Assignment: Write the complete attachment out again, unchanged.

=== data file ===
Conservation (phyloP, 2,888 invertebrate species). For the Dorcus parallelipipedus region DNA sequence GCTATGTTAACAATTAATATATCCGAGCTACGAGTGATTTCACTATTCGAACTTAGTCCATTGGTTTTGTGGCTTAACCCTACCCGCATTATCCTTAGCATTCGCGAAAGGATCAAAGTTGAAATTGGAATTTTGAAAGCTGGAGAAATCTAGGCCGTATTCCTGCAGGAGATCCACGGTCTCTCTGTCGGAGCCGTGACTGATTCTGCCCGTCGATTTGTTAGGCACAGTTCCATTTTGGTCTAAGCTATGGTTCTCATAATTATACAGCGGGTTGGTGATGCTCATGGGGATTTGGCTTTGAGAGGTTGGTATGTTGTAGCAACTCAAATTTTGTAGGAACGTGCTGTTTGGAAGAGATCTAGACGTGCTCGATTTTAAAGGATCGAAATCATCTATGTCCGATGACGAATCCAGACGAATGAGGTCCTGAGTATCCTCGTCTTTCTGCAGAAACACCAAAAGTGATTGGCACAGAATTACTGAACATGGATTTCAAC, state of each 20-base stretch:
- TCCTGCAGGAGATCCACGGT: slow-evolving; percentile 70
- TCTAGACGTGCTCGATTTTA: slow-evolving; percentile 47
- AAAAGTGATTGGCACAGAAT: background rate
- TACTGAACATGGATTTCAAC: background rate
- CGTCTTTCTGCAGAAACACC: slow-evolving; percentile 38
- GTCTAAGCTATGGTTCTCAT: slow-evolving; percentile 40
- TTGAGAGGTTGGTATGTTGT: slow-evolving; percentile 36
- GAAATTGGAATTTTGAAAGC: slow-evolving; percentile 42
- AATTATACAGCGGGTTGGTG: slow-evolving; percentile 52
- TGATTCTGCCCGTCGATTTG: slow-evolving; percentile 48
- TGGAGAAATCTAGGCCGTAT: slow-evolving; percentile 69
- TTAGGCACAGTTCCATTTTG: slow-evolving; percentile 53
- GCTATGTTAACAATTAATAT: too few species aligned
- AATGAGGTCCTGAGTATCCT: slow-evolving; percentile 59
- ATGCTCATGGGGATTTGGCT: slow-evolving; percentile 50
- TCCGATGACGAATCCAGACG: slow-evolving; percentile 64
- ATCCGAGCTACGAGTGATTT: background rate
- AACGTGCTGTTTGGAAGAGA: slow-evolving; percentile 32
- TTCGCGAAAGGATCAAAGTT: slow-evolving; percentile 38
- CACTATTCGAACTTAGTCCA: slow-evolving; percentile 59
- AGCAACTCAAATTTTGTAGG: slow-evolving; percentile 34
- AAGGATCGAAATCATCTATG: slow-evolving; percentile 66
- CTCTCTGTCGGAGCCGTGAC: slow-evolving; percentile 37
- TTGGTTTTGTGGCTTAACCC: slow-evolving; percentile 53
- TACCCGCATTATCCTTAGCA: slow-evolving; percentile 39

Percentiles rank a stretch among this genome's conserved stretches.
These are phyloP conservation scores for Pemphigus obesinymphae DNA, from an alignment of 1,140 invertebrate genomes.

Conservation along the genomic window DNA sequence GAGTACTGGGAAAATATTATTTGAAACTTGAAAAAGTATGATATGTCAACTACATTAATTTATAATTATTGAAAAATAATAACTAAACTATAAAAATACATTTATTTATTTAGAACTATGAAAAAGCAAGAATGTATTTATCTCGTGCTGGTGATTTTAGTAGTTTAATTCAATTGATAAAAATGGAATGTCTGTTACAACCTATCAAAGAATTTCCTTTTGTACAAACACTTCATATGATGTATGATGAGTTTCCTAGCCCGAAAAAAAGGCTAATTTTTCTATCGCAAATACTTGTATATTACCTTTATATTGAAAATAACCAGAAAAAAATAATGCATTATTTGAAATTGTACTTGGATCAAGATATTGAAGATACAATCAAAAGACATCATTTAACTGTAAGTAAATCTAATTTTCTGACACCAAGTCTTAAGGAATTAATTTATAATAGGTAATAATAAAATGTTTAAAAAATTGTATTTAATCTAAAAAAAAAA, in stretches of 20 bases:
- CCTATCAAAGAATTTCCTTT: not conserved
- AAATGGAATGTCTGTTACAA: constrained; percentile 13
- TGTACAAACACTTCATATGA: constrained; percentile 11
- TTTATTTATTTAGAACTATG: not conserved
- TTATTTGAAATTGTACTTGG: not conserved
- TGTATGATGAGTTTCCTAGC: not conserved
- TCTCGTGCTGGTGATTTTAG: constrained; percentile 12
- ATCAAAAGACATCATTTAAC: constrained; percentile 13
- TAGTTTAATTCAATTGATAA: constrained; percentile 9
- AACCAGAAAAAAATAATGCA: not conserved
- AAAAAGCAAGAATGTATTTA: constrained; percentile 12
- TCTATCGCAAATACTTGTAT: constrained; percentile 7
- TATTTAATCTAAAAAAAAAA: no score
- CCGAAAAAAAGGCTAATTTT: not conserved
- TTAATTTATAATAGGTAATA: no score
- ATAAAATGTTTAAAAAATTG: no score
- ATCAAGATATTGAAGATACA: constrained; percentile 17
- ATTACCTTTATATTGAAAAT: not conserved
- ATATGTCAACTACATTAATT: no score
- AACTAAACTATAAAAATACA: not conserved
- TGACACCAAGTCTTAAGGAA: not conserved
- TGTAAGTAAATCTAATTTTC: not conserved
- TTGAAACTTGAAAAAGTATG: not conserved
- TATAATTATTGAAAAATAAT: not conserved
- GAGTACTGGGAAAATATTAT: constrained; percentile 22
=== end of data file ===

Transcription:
Conservation (phyloP, 2,888 invertebrate species). For the Dorcus parallelipipedus region DNA sequence GCTATGTTAACAATTAATATATCCGAGCTACGAGTGATTTCACTATTCGAACTTAGTCCATTGGTTTTGTGGCTTAACCCTACCCGCATTATCCTTAGCATTCGCGAAAGGATCAAAGTTGAAATTGGAATTTTGAAAGCTGGAGAAATCTAGGCCGTATTCCTGCAGGAGATCCACGGTCTCTCTGTCGGAGCCGTGACTGATTCTGCCCGTCGATTTGTTAGGCACAGTTCCATTTTGGTCTAAGCTATGGTTCTCATAATTATACAGCGGGTTGGTGATGCTCATGGGGATTTGGCTTTGAGAGGTTGGTATGTTGTAGCAACTCAAATTTTGTAGGAACGTGCTGTTTGGAAGAGATCTAGACGTGCTCGATTTTAAAGGATCGAAATCATCTATGTCCGATGACGAATCCAGACGAATGAGGTCCTGAGTATCCTCGTCTTTCTGCAGAAACACCAAAAGTGATTGGCACAGAATTACTGAACATGGATTTCAAC, state of each 20-base stretch:
- TCCTGCAGGAGATCCACGGT: slow-evolving; percentile 70
- TCTAGACGTGCTCGATTTTA: slow-evolving; percentile 47
- AAAAGTGATTGGCACAGAAT: background rate
- TACTGAACATGGATTTCAAC: background rate
- CGTCTTTCTGCAGAAACACC: slow-evolving; percentile 38
- GTCTAAGCTATGGTTCTCAT: slow-evolving; percentile 40
- TTGAGAGGTTGGTATGTTGT: slow-evolving; percentile 36
- GAAATTGGAATTTTGAAAGC: slow-evolving; percentile 42
- AATTATACAGCGGGTTGGTG: slow-evolving; percentile 52
- TGATTCTGCCCGTCGATTTG: slow-evolving; percentile 48
- TGGAGAAATCTAGGCCGTAT: slow-evolving; percentile 69
- TTAGGCACAGTTCCATTTTG: slow-evolving; percentile 53
- GCTATGTTAACAATTAATAT: too few species aligned
- AATGAGGTCCTGAGTATCCT: slow-evolving; percentile 59
- ATGCTCATGGGGATTTGGCT: slow-evolving; percentile 50
- TCCGATGACGAATCCAGACG: slow-evolving; percentile 64
- ATCCGAGCTACGAGTGATTT: background rate
- AACGTGCTGTTTGGAAGAGA: slow-evolving; percentile 32
- TTCGCGAAAGGATCAAAGTT: slow-evolving; percentile 38
- CACTATTCGAACTTAGTCCA: slow-evolving; percentile 59
- AGCAACTCAAATTTTGTAGG: slow-evolving; percentile 34
- AAGGATCGAAATCATCTATG: slow-evolving; percentile 66
- CTCTCTGTCGGAGCCGTGAC: slow-evolving; percentile 37
- TTGGTTTTGTGGCTTAACCC: slow-evolving; percentile 53
- TACCCGCATTATCCTTAGCA: slow-evolving; percentile 39

Percentiles rank a stretch among this genome's conserved stretches.
These are phyloP conservation scores for Pemphigus obesinymphae DNA, from an alignment of 1,140 invertebrate genomes.

Conservation along the genomic window DNA sequence GAGTACTGGGAAAATATTATTTGAAACTTGAAAAAGTATGATATGTCAACTACATTAATTTATAATTATTGAAAAATAATAACTAAACTATAAAAATACATTTATTTATTTAGAACTATGAAAAAGCAAGAATGTATTTATCTCGTGCTGGTGATTTTAGTAGTTTAATTCAATTGATAAAAATGGAATGTCTGTTACAACCTATCAAAGAATTTCCTTTTGTACAAACACTTCATATGATGTATGATGAGTTTCCTAGCCCGAAAAAAAGGCTAATTTTTCTATCGCAAATACTTGTATATTACCTTTATATTGAAAATAACCAGAAAAAAATAATGCATTATTTGAAATTGTACTTGGATCAAGATATTGAAGATACAATCAAAAGACATCATTTAACTGTAAGTAAATCTAATTTTCTGACACCAAGTCTTAAGGAATTAATTTATAATAGGTAATAATAAAATGTTTAAAAAATTGTATTTAATCTAAAAAAAAAA, in stretches of 20 bases:
- CCTATCAAAGAATTTCCTTT: not conserved
- AAATGGAATGTCTGTTACAA: constrained; percentile 13
- TGTACAAACACTTCATATGA: constrained; percentile 11
- TTTATTTATTTAGAACTATG: not conserved
- TTATTTGAAATTGTACTTGG: not conserved
- TGTATGATGAGTTTCCTAGC: not conserved
- TCTCGTGCTGGTGATTTTAG: constrained; percentile 12
- ATCAAAAGACATCATTTAAC: constrained; percentile 13
- TAGTTTAATTCAATTGATAA: constrained; percentile 9
- AACCAGAAAAAAATAATGCA: not conserved
- AAAAAGCAAGAATGTATTTA: constrained; percentile 12
- TCTATCGCAAATACTTGTAT: constrained; percentile 7
- TATTTAATCTAAAAAAAAAA: no score
- CCGAAAAAAAGGCTAATTTT: not conserved
- TTAATTTATAATAGGTAATA: no score
- ATAAAATGTTTAAAAAATTG: no score
- ATCAAGATATTGAAGATACA: constrained; percentile 17
- ATTACCTTTATATTGAAAAT: not conserved
- ATATGTCAACTACATTAATT: no score
- AACTAAACTATAAAAATACA: not conserved
- TGACACCAAGTCTTAAGGAA: not conserved
- TGTAAGTAAATCTAATTTTC: not conserved
- TTGAAACTTGAAAAAGTATG: not conserved
- TATAATTATTGAAAAATAAT: not conserved
- GAGTACTGGGAAAATATTAT: constrained; percentile 22